Male hands changing the time on old-fashioned alarm clock

Wrinkle in Time: Will Lawmakers End Our Clock-Changing Grind?

By Jim Reed | Oct. 30, 2020 | State Legislatures Magazine

Momentum is building in state legislatures to address the disliked clock-changing exercise we endure biannually.

Virtually every state has considered bills on the topic in the last five years—most to permanently switch to daylight saving time, or DST, which 13 states have now done. Congress is contemplating bills to make a change, too, as current federal law prohibits states from enacting DST permanently. Federal law does allow states to stay on standard time and not change clocks with the passage of state legislation, as Arizona, Hawaii and most U.S. territories have done.

In 2020, 32 states considered 85 measures, and Georgia, Idaho, Louisiana, South Carolina, Utah and Wyoming enacted legislation. All these bills would establish DST as the official time year-round, should federal law be changed to allow it. In some cases, the change would be contingent on surrounding states enacting the same legislation. Previously, Arkansas, Delaware, Florida, Maine, Oregon, Tennessee and Washington passed similar legislation, and California voters authorized such a change in 2018, but legislative action is still pending.

The primary complaint of those seeking change is the act of clock switching itself and the problems it creates. Most advocates of change agree on that much, but opinions diverge on the benefits of permanent daylight time versus permanent standard time.

The primary complaint of those seeking change is the act of clock switching itself and the problems it creates.

As NCSL constituents learned during the recent webinar “Is the Clock Running Out on Standard Time?” changing the clock twice a year to move in and out of daylight saving time is disruptive to the human body’s circadian rhythm and is linked to any number of negative health impacts.

Mayo Clinic Health pulmonologist and sleep physician Dr. M. Adeel Rishi, author of the position statement by the American Academy of Sleep Medicine, which favors fixed, national, year-round standard time, detailed a host of medical studies that document the risks associated with clock changing: a higher risk of heart attack and other cardiovascular ailments, an increase in emergency room visits, a greater number of people experiencing mood disturbances and suicide risk, an increased risk of fatal motor vehicle crashes, and an increased risk of medical errors on the part of medical personnel.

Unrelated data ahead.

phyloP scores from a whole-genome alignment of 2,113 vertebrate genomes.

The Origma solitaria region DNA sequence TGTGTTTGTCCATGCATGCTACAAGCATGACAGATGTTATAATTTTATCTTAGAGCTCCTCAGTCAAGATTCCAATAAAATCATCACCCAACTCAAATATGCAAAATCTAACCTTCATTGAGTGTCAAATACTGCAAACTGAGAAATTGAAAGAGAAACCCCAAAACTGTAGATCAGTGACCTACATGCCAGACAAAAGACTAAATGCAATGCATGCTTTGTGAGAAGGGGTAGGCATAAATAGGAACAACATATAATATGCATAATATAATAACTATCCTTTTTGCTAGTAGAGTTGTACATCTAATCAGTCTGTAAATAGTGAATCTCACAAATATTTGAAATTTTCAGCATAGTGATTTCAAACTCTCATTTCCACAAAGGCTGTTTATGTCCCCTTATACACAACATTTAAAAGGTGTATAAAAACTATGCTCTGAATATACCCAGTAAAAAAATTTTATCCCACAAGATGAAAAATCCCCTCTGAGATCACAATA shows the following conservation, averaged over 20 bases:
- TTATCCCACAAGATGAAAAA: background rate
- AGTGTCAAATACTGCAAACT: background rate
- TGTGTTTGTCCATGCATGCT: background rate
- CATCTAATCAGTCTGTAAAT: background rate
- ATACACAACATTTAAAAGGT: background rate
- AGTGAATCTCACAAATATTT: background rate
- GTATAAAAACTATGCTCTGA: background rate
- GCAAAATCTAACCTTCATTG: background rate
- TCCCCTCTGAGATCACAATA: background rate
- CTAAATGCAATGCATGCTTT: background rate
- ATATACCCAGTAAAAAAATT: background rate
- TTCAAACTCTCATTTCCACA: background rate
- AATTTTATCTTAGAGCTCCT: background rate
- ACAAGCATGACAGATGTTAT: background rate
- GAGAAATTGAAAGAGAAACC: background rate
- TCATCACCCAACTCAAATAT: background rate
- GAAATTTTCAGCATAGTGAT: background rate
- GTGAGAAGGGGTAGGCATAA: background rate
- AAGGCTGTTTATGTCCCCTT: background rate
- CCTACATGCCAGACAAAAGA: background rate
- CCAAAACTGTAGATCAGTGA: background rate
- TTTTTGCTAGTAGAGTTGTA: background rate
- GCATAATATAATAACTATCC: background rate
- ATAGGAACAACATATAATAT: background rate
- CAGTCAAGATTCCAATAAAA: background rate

Rishi explained that standard time is more aligned with human circadian biology and that the body may not adjust to DST even after several months, with permanent DST potentially causing “social jet lag,” which is associated with increased risk of obesity and metabolic syndrome, cardiovascular disease and depression. He concluded that existing public safety data support the elimination of seasonal time changes in favor of a fixed year-round time

Utah Representative Raymond Ward (R), the House sponsor of the enacted 2020 legislation in his state, surveyed his constituents and found overwhelming support for stopping clock changes and a strong preference (66%) for more sunlight in the evening hours. In addition, 65% said the issue was important or very important to them. His recommended solution to legislative colleagues is to aim for what people want—more daylight in the evenings—even if it requires a change in federal law, and to make clear that the change will occur only when surrounding states also change.

Scott Yates, an advocate of “locking the clock”—that is, ending clock changing—has testified before legislative committees in a number of states, with a message of how complex the issue can be. He favors locking the clock but prefers neither standard nor daylight time as there are benefits on both sides. His website contains a firsthand account of a mom whose children diagnosed with autism spectrum disorder face tremendous challenges after each time change. He noted that outdoor recreation, grilling, golf and similar industries favor more daylight at the end of the day, while sleep researchers and the live broadcast TV industry would favor standard time, bringing earlier darkness in the evening.

Oklahoma Representative Denise Brewer (D) favors eliminating time changes and sponsored a failed bill to place her state on standard time year-round. She cited negative health impacts, decreased productivity and increased costs to the economy resulting from time-change confusion. Standard time is more in line with the natural internal clock of humans, she said.

And so, the debate continues. This year, the time change and earlier darkness may be even more difficult given the metaphorical darkness of the pandemic and the resultant elevated stress and anxiety reported by adults in the U.S. Going into the new year, state legislators will continue to grapple with this vexing and multifaceted state policy question.

Jim Reed leads the Environment, Energy and Transportation Program at NCSL.

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